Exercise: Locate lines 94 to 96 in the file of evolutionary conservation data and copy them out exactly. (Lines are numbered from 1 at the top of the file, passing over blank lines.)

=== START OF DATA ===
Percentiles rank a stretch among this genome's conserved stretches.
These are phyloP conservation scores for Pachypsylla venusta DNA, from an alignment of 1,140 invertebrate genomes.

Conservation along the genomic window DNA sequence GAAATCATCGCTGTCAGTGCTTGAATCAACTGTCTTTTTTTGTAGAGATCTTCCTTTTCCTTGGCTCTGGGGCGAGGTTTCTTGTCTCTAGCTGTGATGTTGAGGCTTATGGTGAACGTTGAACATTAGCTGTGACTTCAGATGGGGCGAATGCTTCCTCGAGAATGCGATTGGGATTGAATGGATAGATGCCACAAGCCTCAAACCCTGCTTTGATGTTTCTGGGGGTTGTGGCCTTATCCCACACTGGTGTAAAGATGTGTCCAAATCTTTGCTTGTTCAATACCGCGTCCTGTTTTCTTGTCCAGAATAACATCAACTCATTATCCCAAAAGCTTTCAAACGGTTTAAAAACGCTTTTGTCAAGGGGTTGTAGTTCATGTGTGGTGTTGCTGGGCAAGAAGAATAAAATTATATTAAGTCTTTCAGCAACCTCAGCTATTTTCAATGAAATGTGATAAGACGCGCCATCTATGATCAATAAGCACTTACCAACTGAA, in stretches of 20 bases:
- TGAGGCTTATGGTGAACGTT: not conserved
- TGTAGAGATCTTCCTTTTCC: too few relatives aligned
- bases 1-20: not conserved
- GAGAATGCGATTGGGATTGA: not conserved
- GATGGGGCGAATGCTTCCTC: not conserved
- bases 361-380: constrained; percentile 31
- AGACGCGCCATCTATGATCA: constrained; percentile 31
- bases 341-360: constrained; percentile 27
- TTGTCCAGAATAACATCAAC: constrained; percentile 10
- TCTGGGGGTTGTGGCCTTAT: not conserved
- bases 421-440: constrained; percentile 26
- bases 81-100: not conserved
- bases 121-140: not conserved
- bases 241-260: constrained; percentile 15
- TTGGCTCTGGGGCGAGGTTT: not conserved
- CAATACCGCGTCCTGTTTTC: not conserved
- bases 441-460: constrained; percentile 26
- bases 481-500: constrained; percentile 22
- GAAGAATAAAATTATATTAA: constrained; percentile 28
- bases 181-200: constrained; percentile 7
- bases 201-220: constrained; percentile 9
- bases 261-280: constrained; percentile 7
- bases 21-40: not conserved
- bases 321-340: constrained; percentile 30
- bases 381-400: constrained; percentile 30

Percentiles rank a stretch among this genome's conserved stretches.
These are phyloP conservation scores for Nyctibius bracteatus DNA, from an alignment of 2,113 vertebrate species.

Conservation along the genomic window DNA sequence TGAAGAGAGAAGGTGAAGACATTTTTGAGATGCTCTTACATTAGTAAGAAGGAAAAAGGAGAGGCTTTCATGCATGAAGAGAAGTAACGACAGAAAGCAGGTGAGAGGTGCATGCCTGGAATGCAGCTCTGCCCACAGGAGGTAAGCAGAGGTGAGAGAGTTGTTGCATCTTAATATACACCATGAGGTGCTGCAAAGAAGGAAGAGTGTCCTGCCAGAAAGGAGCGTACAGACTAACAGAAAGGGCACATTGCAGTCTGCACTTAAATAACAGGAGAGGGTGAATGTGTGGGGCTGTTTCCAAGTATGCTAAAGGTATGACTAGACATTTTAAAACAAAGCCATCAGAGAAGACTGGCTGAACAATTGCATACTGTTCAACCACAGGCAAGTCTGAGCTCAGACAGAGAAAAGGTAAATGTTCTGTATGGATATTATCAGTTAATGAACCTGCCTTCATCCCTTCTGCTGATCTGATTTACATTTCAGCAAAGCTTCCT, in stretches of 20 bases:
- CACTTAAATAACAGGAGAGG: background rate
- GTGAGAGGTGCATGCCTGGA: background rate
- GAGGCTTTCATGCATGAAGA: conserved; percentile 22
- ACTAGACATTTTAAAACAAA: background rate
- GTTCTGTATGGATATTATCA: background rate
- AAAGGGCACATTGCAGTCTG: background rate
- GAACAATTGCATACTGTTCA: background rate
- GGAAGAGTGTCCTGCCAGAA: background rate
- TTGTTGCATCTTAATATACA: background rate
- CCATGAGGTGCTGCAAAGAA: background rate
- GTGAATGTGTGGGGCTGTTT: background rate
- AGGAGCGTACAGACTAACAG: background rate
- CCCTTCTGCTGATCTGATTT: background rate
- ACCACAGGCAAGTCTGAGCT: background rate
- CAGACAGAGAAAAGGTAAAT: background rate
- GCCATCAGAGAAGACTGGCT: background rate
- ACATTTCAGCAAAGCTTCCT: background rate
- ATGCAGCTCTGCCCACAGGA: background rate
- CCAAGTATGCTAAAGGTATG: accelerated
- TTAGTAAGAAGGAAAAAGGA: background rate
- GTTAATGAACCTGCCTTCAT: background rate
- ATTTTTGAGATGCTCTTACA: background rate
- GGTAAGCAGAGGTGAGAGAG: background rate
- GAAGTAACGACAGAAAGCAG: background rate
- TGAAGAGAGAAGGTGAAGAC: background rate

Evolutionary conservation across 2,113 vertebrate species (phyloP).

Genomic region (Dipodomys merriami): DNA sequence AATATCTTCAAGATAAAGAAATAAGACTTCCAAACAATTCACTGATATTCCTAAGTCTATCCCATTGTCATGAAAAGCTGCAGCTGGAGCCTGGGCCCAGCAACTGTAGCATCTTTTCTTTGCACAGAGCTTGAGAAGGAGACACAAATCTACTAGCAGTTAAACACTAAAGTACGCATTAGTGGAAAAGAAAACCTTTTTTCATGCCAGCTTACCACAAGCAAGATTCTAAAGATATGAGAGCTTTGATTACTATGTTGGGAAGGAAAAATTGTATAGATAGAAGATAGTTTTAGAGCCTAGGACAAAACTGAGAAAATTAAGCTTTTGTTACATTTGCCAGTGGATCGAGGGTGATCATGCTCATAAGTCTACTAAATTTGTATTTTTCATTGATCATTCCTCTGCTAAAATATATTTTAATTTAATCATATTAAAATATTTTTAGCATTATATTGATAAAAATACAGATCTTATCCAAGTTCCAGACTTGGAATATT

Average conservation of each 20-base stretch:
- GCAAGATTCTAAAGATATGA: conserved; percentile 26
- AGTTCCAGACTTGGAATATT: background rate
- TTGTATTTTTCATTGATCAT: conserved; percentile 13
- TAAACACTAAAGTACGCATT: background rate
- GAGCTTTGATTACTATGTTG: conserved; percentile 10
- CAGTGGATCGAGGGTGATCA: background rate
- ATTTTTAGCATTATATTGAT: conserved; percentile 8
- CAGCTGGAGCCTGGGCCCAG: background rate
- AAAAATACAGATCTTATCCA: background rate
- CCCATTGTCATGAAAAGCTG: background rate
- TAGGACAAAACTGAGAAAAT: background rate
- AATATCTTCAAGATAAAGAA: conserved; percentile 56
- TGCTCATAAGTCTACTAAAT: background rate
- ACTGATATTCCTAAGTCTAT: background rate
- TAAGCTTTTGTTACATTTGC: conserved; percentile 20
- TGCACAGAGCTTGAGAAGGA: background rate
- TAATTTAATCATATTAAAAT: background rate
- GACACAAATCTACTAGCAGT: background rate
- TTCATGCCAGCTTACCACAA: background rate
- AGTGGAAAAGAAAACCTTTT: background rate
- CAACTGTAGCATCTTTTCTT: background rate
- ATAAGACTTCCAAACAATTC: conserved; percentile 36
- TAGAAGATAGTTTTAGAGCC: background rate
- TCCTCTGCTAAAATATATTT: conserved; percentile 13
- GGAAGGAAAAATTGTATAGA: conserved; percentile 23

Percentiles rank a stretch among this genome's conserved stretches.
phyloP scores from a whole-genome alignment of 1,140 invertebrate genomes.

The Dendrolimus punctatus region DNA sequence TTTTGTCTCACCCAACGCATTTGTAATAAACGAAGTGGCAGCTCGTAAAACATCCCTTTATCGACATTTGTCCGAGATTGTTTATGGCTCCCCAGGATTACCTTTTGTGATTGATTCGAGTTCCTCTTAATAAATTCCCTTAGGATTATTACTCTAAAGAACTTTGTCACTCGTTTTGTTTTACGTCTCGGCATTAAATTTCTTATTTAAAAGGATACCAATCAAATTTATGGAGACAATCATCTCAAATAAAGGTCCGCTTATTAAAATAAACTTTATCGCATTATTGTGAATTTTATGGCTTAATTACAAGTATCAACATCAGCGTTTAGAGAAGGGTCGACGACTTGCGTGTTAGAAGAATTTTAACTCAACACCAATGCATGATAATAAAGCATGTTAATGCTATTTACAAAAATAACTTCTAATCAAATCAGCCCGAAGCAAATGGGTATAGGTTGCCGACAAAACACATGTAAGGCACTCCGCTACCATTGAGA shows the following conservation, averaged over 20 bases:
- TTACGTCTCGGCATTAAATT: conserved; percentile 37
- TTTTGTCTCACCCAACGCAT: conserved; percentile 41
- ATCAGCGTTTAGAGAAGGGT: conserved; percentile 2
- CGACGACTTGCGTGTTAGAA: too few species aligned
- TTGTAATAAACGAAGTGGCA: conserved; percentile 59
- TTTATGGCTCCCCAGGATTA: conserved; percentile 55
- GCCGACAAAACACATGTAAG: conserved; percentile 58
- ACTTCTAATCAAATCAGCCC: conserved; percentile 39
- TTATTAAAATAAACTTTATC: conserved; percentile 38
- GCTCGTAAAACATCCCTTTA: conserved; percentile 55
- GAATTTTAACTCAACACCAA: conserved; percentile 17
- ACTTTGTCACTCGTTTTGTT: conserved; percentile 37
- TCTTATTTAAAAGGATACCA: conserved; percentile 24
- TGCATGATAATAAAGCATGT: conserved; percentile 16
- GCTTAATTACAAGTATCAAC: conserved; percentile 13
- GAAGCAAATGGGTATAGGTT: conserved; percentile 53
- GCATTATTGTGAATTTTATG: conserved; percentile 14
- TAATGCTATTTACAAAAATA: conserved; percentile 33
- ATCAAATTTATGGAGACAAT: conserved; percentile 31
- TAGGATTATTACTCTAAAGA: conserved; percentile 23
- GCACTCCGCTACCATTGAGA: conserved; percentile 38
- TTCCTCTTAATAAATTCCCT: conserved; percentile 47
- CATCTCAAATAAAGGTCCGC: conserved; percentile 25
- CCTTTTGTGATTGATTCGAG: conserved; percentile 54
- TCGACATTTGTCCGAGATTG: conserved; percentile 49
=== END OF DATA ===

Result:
- GCCGACAAAACACATGTAAG: conserved; percentile 58
- ACTTCTAATCAAATCAGCCC: conserved; percentile 39
- TTATTAAAATAAACTTTATC: conserved; percentile 38